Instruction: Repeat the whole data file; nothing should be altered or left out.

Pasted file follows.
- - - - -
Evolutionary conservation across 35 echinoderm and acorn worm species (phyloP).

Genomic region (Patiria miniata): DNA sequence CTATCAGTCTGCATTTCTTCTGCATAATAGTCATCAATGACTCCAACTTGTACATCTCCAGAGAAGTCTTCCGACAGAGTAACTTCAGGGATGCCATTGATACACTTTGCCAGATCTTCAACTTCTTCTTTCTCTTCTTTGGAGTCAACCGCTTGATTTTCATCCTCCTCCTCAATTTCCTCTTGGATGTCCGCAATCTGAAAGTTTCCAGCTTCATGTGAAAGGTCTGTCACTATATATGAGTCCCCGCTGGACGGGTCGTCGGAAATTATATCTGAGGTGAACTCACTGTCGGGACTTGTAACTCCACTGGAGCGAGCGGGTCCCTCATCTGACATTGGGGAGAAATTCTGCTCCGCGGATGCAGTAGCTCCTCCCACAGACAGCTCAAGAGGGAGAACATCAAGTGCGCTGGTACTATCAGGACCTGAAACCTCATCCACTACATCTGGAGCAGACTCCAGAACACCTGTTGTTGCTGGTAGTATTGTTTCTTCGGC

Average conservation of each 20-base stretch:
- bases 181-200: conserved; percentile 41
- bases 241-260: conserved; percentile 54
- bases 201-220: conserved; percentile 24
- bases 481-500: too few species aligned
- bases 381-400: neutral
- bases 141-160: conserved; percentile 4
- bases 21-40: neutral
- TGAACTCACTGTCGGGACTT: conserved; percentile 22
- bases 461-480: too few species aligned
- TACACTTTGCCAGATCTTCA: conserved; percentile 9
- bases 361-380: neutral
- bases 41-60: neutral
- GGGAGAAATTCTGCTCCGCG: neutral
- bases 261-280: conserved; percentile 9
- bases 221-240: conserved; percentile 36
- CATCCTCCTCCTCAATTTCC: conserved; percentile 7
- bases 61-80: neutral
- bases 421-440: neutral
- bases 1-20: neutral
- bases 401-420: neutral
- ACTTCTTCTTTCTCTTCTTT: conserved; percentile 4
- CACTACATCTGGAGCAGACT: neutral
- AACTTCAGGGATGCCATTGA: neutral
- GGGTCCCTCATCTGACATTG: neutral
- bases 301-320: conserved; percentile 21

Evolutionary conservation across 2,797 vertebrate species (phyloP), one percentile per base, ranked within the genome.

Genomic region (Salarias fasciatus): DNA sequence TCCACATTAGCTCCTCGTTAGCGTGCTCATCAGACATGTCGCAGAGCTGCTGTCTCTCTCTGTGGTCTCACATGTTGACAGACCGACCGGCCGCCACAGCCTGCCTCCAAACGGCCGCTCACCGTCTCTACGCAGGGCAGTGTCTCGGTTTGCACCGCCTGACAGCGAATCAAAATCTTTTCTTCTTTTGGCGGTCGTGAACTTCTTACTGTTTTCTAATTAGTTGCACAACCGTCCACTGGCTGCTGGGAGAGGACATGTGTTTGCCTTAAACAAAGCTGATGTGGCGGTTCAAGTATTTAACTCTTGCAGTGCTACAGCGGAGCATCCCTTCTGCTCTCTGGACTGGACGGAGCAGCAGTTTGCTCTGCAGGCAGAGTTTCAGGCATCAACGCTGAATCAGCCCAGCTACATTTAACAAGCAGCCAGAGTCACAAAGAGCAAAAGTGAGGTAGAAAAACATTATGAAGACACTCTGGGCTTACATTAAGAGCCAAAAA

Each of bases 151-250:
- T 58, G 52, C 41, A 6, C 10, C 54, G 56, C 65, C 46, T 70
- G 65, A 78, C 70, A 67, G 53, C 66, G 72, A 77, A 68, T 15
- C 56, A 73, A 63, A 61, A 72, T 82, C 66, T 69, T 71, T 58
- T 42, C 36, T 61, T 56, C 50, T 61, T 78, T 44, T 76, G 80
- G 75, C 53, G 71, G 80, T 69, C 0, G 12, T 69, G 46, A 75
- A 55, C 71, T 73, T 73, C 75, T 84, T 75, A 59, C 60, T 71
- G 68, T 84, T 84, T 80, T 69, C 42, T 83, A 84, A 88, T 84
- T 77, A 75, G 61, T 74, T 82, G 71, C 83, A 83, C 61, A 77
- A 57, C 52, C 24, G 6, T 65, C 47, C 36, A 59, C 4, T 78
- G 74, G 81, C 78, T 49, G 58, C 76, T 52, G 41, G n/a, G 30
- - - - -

Evolutionary conservation across 35 echinoderm and acorn worm species (phyloP).

Genomic region (Patiria miniata): DNA sequence CTATCAGTCTGCATTTCTTCTGCATAATAGTCATCAATGACTCCAACTTGTACATCTCCAGAGAAGTCTTCCGACAGAGTAACTTCAGGGATGCCATTGATACACTTTGCCAGATCTTCAACTTCTTCTTTCTCTTCTTTGGAGTCAACCGCTTGATTTTCATCCTCCTCCTCAATTTCCTCTTGGATGTCCGCAATCTGAAAGTTTCCAGCTTCATGTGAAAGGTCTGTCACTATATATGAGTCCCCGCTGGACGGGTCGTCGGAAATTATATCTGAGGTGAACTCACTGTCGGGACTTGTAACTCCACTGGAGCGAGCGGGTCCCTCATCTGACATTGGGGAGAAATTCTGCTCCGCGGATGCAGTAGCTCCTCCCACAGACAGCTCAAGAGGGAGAACATCAAGTGCGCTGGTACTATCAGGACCTGAAACCTCATCCACTACATCTGGAGCAGACTCCAGAACACCTGTTGTTGCTGGTAGTATTGTTTCTTCGGC

Average conservation of each 20-base stretch:
- bases 181-200: conserved; percentile 41
- bases 241-260: conserved; percentile 54
- bases 201-220: conserved; percentile 24
- bases 481-500: too few species aligned
- bases 381-400: neutral
- bases 141-160: conserved; percentile 4
- bases 21-40: neutral
- TGAACTCACTGTCGGGACTT: conserved; percentile 22
- bases 461-480: too few species aligned
- TACACTTTGCCAGATCTTCA: conserved; percentile 9
- bases 361-380: neutral
- bases 41-60: neutral
- GGGAGAAATTCTGCTCCGCG: neutral
- bases 261-280: conserved; percentile 9
- bases 221-240: conserved; percentile 36
- CATCCTCCTCCTCAATTTCC: conserved; percentile 7
- bases 61-80: neutral
- bases 421-440: neutral
- bases 1-20: neutral
- bases 401-420: neutral
- ACTTCTTCTTTCTCTTCTTT: conserved; percentile 4
- CACTACATCTGGAGCAGACT: neutral
- AACTTCAGGGATGCCATTGA: neutral
- GGGTCCCTCATCTGACATTG: neutral
- bases 301-320: conserved; percentile 21

Evolutionary conservation across 2,797 vertebrate species (phyloP), one percentile per base, ranked within the genome.

Genomic region (Salarias fasciatus): DNA sequence TCCACATTAGCTCCTCGTTAGCGTGCTCATCAGACATGTCGCAGAGCTGCTGTCTCTCTCTGTGGTCTCACATGTTGACAGACCGACCGGCCGCCACAGCCTGCCTCCAAACGGCCGCTCACCGTCTCTACGCAGGGCAGTGTCTCGGTTTGCACCGCCTGACAGCGAATCAAAATCTTTTCTTCTTTTGGCGGTCGTGAACTTCTTACTGTTTTCTAATTAGTTGCACAACCGTCCACTGGCTGCTGGGAGAGGACATGTGTTTGCCTTAAACAAAGCTGATGTGGCGGTTCAAGTATTTAACTCTTGCAGTGCTACAGCGGAGCATCCCTTCTGCTCTCTGGACTGGACGGAGCAGCAGTTTGCTCTGCAGGCAGAGTTTCAGGCATCAACGCTGAATCAGCCCAGCTACATTTAACAAGCAGCCAGAGTCACAAAGAGCAAAAGTGAGGTAGAAAAACATTATGAAGACACTCTGGGCTTACATTAAGAGCCAAAAA

Each of bases 151-250:
- T 58, G 52, C 41, A 6, C 10, C 54, G 56, C 65, C 46, T 70
- G 65, A 78, C 70, A 67, G 53, C 66, G 72, A 77, A 68, T 15
- C 56, A 73, A 63, A 61, A 72, T 82, C 66, T 69, T 71, T 58
- T 42, C 36, T 61, T 56, C 50, T 61, T 78, T 44, T 76, G 80
- G 75, C 53, G 71, G 80, T 69, C 0, G 12, T 69, G 46, A 75
- A 55, C 71, T 73, T 73, C 75, T 84, T 75, A 59, C 60, T 71
- G 68, T 84, T 84, T 80, T 69, C 42, T 83, A 84, A 88, T 84
- T 77, A 75, G 61, T 74, T 82, G 71, C 83, A 83, C 61, A 77
- A 57, C 52, C 24, G 6, T 65, C 47, C 36, A 59, C 4, T 78
- G 74, G 81, C 78, T 49, G 58, C 76, T 52, G 41, G n/a, G 30